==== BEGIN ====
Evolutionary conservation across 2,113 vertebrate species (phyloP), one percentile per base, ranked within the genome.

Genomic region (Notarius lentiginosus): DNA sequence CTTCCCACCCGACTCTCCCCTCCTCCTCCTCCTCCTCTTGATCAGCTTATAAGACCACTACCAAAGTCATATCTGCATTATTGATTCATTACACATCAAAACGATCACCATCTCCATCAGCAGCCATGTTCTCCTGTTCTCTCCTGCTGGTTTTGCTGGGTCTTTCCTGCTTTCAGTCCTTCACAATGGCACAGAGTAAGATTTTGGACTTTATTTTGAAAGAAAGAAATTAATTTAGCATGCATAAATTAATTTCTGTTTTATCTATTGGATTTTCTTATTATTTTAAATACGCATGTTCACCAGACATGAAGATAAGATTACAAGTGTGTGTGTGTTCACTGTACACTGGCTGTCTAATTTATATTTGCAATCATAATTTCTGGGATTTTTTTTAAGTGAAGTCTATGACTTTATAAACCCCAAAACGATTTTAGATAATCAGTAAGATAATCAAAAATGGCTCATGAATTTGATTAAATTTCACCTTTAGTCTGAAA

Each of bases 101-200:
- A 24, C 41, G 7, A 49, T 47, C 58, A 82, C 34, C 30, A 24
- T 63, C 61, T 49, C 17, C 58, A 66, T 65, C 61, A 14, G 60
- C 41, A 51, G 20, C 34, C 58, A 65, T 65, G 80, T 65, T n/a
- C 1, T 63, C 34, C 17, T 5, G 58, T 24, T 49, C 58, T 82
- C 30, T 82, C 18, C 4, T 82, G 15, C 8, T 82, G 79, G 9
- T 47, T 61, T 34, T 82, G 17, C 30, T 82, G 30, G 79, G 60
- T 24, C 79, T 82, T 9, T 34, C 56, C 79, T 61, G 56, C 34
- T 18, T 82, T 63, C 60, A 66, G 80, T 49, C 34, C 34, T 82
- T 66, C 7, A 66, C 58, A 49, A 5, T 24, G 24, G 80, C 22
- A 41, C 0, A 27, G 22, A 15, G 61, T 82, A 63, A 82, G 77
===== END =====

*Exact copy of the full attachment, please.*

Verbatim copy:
Evolutionary conservation across 2,113 vertebrate species (phyloP), one percentile per base, ranked within the genome.

Genomic region (Notarius lentiginosus): DNA sequence CTTCCCACCCGACTCTCCCCTCCTCCTCCTCCTCCTCTTGATCAGCTTATAAGACCACTACCAAAGTCATATCTGCATTATTGATTCATTACACATCAAAACGATCACCATCTCCATCAGCAGCCATGTTCTCCTGTTCTCTCCTGCTGGTTTTGCTGGGTCTTTCCTGCTTTCAGTCCTTCACAATGGCACAGAGTAAGATTTTGGACTTTATTTTGAAAGAAAGAAATTAATTTAGCATGCATAAATTAATTTCTGTTTTATCTATTGGATTTTCTTATTATTTTAAATACGCATGTTCACCAGACATGAAGATAAGATTACAAGTGTGTGTGTGTTCACTGTACACTGGCTGTCTAATTTATATTTGCAATCATAATTTCTGGGATTTTTTTTAAGTGAAGTCTATGACTTTATAAACCCCAAAACGATTTTAGATAATCAGTAAGATAATCAAAAATGGCTCATGAATTTGATTAAATTTCACCTTTAGTCTGAAA

Each of bases 101-200:
- A 24, C 41, G 7, A 49, T 47, C 58, A 82, C 34, C 30, A 24
- T 63, C 61, T 49, C 17, C 58, A 66, T 65, C 61, A 14, G 60
- C 41, A 51, G 20, C 34, C 58, A 65, T 65, G 80, T 65, T n/a
- C 1, T 63, C 34, C 17, T 5, G 58, T 24, T 49, C 58, T 82
- C 30, T 82, C 18, C 4, T 82, G 15, C 8, T 82, G 79, G 9
- T 47, T 61, T 34, T 82, G 17, C 30, T 82, G 30, G 79, G 60
- T 24, C 79, T 82, T 9, T 34, C 56, C 79, T 61, G 56, C 34
- T 18, T 82, T 63, C 60, A 66, G 80, T 49, C 34, C 34, T 82
- T 66, C 7, A 66, C 58, A 49, A 5, T 24, G 24, G 80, C 22
- A 41, C 0, A 27, G 22, A 15, G 61, T 82, A 63, A 82, G 77